Letter.com domain names are some of the most valuable properties around. But how much do they go for? Who owns them? How much have they increased in value? All of these answers often depend on who you ask, but now there is enough public data to extract some very interesting information.
1. End Users vs Investor Ownership
Based on our research, end users account for about 63.46% (2/3) of the two letter .com market ownership. Notable owners of more than one LL.com include Google, Pearson Education, CBS, General Electric, General Motors and Yahoo.
Several consulting firms like Deloitte (dc.com), Ernst & Young (ey.com) and Accenture (ac.com) also own a LL.com. Airlines are well represented by American Airlines (aa.com), Singapore Airlines (sq.com), Royal Jordanian (rj.com), Lufthansa (lh.com) and British Airlines (ba.com).
Banks and other financial institution owns several LL.com: Morgan Stanley (ms.com), Bank of Scotland (if.com), Deutsche Bank (db.com), Blackstone (bx.com) and Wells Fargo (wf.com).
Media and Telecom companies are well present: British Telecom (bt.com), France Telecom Spain (ya.com), Telefonica (tu.com), Emirates Integrated (du.com) and RT (rt.com). Tech products are represented by Apple (me.com), the recently acquired mi.com from Mi Xiamo, BqReaders (bq.com).
These are just a few examples. Other industries represented include apparel (UnderArmour – ua.com), tobacco (PhilipMorris.com – pm.com), healthcare (GlaxoSmithKline – sb.com) and others, without forgetting Facebook (fb.com). We can conclude that when brands become truly global and require a certain amount of “gravitas”, purchasing the related LL.com is somewhat a common branding strategy.
2. Chinese Ownership
Chinese Ownership accounts for less than 10% of the total market, however, about 71% of these domains are owned by investors. Compared to an average of 33% for investor ownership in the rest of the world, owning a LL.com in China is looked more as an investment rather than a platform to build a business. However, since Chinese investors have lower margins investment strategies, they are considerably active in the aftermarket and, as a result, account for a large part of the yearly market turnover.
From our research, investors from the US pursue more frequently buy and hold strategies, resulting in consolidated ownership of LL.com. Several domain investors like Telepathy, FMA, Mike Gleissner and Alex Lerman own more than 10 LL.com each, accounting for a large part of the market. Other domain investors like Reflex Publishing, Digimedia and some other also own more than 5 LL.com each.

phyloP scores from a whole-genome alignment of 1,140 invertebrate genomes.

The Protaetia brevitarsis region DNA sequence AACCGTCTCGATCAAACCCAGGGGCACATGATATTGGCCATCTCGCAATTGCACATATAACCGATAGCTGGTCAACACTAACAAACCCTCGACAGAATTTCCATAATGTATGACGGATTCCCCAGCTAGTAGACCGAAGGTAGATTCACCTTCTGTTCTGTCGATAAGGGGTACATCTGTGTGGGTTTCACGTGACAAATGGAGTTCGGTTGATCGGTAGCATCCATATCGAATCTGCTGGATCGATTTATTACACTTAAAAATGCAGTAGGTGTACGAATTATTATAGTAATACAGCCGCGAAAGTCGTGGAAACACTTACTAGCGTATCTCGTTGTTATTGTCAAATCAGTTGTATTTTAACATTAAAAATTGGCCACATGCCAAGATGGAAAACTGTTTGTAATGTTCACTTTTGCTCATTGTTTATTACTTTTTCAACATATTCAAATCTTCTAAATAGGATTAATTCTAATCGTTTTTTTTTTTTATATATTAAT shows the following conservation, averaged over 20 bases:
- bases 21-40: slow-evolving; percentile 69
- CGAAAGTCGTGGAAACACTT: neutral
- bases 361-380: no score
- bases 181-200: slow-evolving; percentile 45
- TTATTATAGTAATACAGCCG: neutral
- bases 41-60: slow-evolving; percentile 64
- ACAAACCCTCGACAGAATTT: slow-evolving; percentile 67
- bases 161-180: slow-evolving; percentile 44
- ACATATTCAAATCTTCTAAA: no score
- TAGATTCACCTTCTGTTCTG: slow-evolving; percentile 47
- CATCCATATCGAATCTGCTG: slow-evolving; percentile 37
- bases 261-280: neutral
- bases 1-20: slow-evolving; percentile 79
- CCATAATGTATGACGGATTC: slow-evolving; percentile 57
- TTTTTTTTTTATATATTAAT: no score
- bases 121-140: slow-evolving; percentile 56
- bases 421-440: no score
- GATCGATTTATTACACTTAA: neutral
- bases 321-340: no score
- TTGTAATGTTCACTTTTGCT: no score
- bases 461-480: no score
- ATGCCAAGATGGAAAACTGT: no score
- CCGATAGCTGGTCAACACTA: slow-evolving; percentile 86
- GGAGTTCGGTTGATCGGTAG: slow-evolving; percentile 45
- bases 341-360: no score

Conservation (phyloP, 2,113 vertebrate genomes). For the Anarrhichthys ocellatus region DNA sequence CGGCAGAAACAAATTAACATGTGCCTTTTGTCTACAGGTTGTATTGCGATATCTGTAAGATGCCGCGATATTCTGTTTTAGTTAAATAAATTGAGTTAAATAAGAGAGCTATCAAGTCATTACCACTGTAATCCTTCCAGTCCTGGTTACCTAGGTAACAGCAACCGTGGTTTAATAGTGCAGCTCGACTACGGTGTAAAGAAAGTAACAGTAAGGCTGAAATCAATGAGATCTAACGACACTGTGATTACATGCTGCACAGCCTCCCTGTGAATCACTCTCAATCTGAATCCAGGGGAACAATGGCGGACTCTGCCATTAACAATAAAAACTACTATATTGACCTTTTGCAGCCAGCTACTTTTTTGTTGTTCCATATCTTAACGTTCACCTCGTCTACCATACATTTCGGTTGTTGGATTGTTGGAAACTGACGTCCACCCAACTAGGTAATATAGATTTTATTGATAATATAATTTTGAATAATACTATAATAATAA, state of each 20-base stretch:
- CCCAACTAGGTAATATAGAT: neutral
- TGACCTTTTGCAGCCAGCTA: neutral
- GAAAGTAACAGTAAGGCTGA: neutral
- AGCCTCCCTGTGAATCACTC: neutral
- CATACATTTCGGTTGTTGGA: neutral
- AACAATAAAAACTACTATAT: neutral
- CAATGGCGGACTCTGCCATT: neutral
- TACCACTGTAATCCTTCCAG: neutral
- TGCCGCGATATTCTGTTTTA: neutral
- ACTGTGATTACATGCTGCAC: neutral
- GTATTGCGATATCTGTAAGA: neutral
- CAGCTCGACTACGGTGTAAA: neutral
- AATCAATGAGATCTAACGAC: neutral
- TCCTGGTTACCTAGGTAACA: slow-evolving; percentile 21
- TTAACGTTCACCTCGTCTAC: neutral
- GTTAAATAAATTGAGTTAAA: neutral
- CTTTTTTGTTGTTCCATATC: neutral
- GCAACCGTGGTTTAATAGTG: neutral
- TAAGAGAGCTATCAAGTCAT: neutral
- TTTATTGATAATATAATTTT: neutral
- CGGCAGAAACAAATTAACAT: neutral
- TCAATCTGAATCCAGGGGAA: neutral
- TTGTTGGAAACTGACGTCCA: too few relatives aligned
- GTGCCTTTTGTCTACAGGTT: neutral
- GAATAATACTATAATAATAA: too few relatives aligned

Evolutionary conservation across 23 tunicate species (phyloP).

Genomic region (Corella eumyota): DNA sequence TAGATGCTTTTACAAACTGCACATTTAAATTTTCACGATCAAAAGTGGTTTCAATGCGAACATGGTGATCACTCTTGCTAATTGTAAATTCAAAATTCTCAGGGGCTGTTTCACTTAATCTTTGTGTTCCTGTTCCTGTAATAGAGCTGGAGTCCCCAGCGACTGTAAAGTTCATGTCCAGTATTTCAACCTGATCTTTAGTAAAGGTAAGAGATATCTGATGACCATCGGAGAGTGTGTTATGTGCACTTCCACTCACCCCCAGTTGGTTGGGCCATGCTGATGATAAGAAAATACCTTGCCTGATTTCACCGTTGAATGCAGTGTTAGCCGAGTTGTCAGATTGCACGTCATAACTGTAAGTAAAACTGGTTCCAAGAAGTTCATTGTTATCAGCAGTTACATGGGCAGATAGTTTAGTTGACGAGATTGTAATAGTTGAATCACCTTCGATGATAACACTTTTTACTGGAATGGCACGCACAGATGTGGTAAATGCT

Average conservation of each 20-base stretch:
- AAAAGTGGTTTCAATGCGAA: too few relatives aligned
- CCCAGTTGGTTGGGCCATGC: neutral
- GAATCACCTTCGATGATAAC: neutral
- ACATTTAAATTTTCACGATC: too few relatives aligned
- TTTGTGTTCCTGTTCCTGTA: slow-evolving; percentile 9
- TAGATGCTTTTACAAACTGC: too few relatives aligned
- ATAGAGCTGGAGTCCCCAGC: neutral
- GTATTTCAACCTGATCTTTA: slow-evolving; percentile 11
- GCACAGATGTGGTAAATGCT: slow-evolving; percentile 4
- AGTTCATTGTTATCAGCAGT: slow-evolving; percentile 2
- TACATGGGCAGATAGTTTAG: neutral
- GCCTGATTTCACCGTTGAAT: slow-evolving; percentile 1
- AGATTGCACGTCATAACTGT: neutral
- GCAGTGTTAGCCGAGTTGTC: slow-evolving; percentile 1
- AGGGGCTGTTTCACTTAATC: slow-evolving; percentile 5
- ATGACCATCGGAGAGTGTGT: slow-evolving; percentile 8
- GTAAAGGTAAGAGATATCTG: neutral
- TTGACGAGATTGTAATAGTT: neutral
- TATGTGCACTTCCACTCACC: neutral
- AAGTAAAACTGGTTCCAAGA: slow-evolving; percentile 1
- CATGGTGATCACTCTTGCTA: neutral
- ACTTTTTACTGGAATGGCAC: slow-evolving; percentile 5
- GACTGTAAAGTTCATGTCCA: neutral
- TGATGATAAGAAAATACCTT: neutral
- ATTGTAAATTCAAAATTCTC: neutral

3. Most Common and Preferred Letters
Interestingly enough, the most common letter owned by end users is the letter D, followed shortly by P, S, C and A. Unsurprisingly, the letters the least owned by end users (and therefore mostly owned by investors) are z, o, j, y, x, u, q.
It is also very interesting to note that the preferred starting letter for end users is G, and the preferred ending letter P. The least common starting letter for a domain owned by an end user is O and the least common ending letter is Z.
4. Market Size and Yearly Turnover
The yearly turnover of the market between 2013 and 2014 is 4.14%. This is the number of domain that changed the whois ownership over the last 12 months. Historically the yearly average disclosed transaction has been $478,118, creating a market opportunity of about $13M in potential sales per year. Of course, this is only the tip of the iceberg. Many transactions in this industry (especially larger private sales) are never disclosed and we usually estimate a 20 /80 ratio of disclosed vs undisclosed transactions.
5. Appraised Value and Keyword Search
Same goes for the Alexa rank and the number of exact searches for the keyword: while “fb” is searched about 343M times per month, the second one “fa” is only searched 34M. At the bottom we have “zq” with a mere 10k searches.
6. Sale Outlet
Besides for a large part of private sales, the most common ways of selling a LL.com is through brokerage and auctions. The average sale price through auctions is lower than brokerage, although more consistent towards floor market level. Newsletters account for a small percentage of disclosed sales (6.94%).
7. End User Prices
If we consider the disclosed recent sales of FB.com, IG.com, MI.com and KK.com, we can comfortably say that it is somewhere in between the low to mid 7 digits.
How much should you buy a LL.com domain for?
This will depend on the letters, the value, your needs and more. While most agree that a repeating 2 letter combination such as AA.com is more valuable than 2 letters in an awkward order like QX.com – what would happen if your company’s letters were QX? Quite possibly QX.com would be much more valuable to you. It’s impossible to say how much you should pay for a 2 Letter.com due to all the intangible reasons of ownership unique to your company. Our best advice is to look at market data to understand expected ranges and then analyze whether or not the ROI (financially or in brand value) is worth the expenditure to your company. Facebook paying $8.5 million USD for FB.com is likely easily justifiable but for a local flower shop owned by Fred and Betty the same price is probably not.
To recap: If you want a quick sale, you should really be looking at the investor’s market data to find a good pricing range. However, for owners who are patient and either engage a broker or do outreach themselves, the value can be substantially higher.
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